Skip directly to search Skip directly to A to Z list Skip directly to page options Skip directly to site content

Announcement: National Kidney Month—March 2016


Article Metrics

Altmetric:

Citations:

Views: Views equals page views plus PDF downloads

Metric Details
View suggested citation and related materials

March is designated National Kidney Month to raise awareness about the prevention and early detection of kidney disease. Approximately 10% (20 million) of U.S. adults aged ≥20 years have chronic kidney disease (CKD), and most of them are unaware of their condition (1,2). If left untreated, CKD can lead to kidney failure, requiring dialysis or transplantation for survival.

Major risk factors for CKD include diabetes, high blood pressure, and aging (1). Furthermore, youth are being increasingly affected by diabetes (3), placing them at risk for becoming part of the adult population with CKD over time. Onset of diabetes at a young age means longer duration of diabetes in early adulthood, a powerful factor in CKD progression regardless of age, sex, or type of diabetes (4). Currently, a method of preventing type 1 diabetes is unknown. Therefore, prevention of type 2 diabetes might offer the greatest benefit for stemming the onset of CKD at any age. Among persons at risk for developing type 2 diabetes, lifestyle changes to increase physical activity, improve nutrition, and lose weight have been shown to prevent or delay its onset (5).

In collaboration with partners, CDC supports and maintains the CKD Surveillance System website (http://www.cdc.gov/ckd/surveillance) to document and monitor over time the burden of CKD and its risk factors in the U.S. population, including children and adolescents, and to track progress in CKD prevention, detection, and management. Information is available about kidney disease prevention and control (http://www.nkdep.nih.gov) and about diabetes prevention and control (http://www.cdc.gov/diabetes).


References

  1. CDC. National chronic kidney disease fact sheet: general information and national estimates on chronic kidney disease in the United States, 2014. Atlanta, GA: US Department of Health and Human Services, CDC; 2014. http://www.cdc.gov/diabetes/pubs/pdf/kidney_factsheet.pdf
  2. CDC. Chronic kidney disease surveillance system—United States. Atlanta, GA: US Department of Health and Human Services, CDC; 2016. http://www.cdc.gov/ckd/surveillance
  3. Dabelea D, Mayer-Davis EJ, Saydah S, et al. ; SEARCH for Diabetes in Youth Study. Prevalence of type 1 and type 2 diabetes among children and adolescents from 2001 to 2009. JAMA 2014;311:1778–86. CrossRef PubMed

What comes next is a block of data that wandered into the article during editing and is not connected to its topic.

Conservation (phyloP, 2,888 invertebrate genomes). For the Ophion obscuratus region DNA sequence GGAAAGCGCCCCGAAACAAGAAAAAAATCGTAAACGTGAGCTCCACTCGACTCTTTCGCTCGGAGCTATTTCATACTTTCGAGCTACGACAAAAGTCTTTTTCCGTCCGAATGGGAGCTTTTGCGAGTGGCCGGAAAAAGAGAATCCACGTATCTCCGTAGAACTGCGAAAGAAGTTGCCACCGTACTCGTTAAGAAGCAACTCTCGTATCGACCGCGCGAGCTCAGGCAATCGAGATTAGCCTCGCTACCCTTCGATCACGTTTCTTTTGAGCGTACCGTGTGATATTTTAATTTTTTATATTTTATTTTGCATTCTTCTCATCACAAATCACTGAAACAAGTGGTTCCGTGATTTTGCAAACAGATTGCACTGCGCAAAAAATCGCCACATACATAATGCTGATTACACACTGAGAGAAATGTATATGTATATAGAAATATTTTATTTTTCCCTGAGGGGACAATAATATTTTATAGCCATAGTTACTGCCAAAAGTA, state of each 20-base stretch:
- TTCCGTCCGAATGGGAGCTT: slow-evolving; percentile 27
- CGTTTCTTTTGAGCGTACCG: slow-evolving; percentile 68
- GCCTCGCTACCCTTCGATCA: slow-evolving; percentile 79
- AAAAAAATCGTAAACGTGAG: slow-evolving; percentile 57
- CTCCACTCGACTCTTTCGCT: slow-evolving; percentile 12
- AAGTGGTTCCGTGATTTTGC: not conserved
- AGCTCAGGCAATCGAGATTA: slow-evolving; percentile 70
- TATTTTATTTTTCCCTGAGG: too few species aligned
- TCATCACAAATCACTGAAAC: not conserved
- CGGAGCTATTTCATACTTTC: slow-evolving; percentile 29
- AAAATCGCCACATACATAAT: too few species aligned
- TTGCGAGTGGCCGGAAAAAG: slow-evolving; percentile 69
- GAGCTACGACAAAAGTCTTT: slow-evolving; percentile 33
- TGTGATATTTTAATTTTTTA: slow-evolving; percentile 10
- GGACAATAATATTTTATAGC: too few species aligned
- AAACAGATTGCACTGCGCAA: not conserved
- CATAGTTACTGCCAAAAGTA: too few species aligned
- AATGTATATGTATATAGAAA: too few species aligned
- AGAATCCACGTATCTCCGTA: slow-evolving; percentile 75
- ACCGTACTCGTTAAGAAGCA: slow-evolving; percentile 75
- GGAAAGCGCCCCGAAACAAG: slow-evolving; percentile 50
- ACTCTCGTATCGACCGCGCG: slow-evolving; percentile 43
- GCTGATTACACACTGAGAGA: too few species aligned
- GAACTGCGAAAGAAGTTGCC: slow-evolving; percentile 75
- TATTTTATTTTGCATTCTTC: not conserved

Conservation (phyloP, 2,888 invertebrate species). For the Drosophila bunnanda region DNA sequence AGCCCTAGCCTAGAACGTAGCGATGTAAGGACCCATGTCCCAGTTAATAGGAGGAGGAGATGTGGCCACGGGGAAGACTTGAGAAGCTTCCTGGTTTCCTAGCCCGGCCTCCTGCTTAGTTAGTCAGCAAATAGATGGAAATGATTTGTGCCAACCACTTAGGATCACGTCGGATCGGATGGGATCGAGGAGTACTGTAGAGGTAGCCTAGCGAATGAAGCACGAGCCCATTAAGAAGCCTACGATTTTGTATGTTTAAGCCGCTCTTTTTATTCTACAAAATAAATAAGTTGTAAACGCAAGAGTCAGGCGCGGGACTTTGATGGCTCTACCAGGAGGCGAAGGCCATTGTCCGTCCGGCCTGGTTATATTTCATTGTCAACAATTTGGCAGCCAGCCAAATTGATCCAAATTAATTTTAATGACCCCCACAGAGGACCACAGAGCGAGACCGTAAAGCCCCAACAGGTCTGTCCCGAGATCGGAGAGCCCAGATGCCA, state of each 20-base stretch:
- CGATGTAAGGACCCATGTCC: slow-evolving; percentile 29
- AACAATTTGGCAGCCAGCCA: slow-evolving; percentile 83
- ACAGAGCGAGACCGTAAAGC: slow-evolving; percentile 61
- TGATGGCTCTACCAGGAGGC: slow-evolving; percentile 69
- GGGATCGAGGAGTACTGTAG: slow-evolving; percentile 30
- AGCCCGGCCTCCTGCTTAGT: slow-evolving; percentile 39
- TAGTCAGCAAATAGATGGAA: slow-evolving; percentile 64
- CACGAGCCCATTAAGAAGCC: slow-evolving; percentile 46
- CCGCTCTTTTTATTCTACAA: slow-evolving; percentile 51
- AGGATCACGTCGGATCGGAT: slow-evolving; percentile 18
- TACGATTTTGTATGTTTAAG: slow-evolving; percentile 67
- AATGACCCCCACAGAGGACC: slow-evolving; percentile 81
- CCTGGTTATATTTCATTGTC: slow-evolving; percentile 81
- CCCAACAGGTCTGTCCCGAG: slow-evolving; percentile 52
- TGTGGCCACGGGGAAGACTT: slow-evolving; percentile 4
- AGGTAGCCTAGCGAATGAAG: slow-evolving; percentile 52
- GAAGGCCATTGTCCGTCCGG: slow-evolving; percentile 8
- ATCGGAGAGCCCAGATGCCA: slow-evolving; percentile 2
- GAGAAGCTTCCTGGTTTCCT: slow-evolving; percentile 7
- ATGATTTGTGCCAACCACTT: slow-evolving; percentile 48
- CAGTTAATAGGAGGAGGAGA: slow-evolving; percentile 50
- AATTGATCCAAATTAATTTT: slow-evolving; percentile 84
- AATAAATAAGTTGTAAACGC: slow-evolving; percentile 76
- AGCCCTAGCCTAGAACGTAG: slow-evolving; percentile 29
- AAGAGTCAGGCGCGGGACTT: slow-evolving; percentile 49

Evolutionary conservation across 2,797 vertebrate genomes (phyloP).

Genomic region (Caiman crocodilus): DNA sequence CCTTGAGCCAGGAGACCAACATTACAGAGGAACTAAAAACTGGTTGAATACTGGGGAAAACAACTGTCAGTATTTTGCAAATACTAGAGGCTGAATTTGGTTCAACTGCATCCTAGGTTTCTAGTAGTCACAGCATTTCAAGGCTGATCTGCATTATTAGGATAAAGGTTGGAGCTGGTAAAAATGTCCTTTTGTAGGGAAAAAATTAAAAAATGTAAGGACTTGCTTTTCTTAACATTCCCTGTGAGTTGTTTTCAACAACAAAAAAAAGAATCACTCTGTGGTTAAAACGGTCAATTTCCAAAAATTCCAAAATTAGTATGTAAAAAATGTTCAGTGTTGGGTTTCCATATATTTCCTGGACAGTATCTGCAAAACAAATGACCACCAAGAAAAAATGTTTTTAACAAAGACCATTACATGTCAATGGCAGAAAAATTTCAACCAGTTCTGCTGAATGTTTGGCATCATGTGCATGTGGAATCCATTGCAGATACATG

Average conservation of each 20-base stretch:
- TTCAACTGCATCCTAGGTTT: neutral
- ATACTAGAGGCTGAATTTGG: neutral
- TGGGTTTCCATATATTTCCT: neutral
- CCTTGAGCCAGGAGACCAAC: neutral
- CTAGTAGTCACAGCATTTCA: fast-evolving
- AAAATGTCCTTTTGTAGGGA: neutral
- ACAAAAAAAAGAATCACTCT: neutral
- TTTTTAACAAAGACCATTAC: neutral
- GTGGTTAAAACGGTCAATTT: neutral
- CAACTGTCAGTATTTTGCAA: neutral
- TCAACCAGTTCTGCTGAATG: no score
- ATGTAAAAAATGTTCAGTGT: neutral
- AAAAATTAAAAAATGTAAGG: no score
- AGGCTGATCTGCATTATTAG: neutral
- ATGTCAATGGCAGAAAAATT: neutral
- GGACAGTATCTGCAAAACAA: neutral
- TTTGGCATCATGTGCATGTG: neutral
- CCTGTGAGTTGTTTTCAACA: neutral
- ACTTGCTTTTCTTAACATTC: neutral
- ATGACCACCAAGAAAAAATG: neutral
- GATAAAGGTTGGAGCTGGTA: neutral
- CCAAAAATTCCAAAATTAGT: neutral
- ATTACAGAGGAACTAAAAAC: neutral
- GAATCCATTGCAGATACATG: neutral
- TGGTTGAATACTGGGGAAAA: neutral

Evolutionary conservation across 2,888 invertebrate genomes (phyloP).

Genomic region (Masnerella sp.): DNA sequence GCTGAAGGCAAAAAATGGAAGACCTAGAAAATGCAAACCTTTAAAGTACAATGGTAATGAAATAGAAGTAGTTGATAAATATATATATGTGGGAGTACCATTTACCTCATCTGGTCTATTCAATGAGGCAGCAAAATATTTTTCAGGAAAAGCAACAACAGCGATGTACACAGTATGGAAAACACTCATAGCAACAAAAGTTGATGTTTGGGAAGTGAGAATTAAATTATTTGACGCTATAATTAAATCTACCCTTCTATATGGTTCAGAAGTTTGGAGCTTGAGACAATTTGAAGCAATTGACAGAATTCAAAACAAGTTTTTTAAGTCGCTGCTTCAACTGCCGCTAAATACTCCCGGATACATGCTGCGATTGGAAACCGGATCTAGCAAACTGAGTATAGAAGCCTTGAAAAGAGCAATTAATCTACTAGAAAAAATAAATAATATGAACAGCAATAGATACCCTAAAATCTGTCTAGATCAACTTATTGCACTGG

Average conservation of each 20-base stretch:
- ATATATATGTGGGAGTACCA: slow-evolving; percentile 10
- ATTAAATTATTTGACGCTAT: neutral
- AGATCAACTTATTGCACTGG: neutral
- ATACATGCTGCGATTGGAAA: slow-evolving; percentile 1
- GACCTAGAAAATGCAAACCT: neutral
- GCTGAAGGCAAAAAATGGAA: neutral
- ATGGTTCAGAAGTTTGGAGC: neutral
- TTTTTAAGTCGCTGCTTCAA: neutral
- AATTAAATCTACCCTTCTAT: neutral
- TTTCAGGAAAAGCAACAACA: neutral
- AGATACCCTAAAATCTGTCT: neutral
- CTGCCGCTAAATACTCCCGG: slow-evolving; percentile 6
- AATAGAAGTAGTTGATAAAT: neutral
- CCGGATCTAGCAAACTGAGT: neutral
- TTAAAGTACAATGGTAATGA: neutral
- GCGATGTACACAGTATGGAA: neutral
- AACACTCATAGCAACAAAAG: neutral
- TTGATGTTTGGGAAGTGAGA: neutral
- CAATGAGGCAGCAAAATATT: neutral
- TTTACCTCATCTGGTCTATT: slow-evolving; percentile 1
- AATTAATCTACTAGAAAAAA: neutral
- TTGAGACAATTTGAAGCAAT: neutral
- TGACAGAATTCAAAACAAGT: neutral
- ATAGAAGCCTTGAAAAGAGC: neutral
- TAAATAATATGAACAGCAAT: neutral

4. Fox CS, Matsushita K, Woodward M, et al. ; Chronic Kidney Disease Prognosis Consortium. Associations of kidney disease measures with mortality and end-stage renal disease in individuals with and without diabetes: a meta-analysis. Lancet 2012;380:1662–73. CrossRef PubMed
  5. Knowler WC, Barrett-Connor E, Fowler SE, et al. ; Diabetes Prevention Program Research Group. Reduction in the incidence of type 2 diabetes with lifestyle intervention or metformin. N Engl J Med 2002;346:393–403. CrossRef PubMed

Suggested citation for this article: Announcement. National Kidney Month—March 2016. MMWR Morb Mortal Wkly Rep 2016;65:217. DOI: http://dx.doi.org/10.15585/mmwr.mm6508a4.

Use of trade names and commercial sources is for identification only and does not imply endorsement by the U.S. Department of Health and Human Services.
References to non-CDC sites on the Internet are provided as a service to MMWR readers and do not constitute or imply endorsement of these organizations or their programs by CDC or the U.S. Department of Health and Human Services. CDC is not responsible for the content of pages found at these sites. URL addresses listed in MMWR were current as of the date of publication.

All HTML versions of MMWR articles are generated from final proofs through an automated process. This conversion might result in character translation or format errors in the HTML version. Users are referred to the electronic PDF version (https://www.cdc.gov/mmwr) and/or the original MMWR paper copy for printable versions of official text, figures, and tables.

Questions or messages regarding errors in formatting should be addressed to mmwrq@cdc.gov.

TOP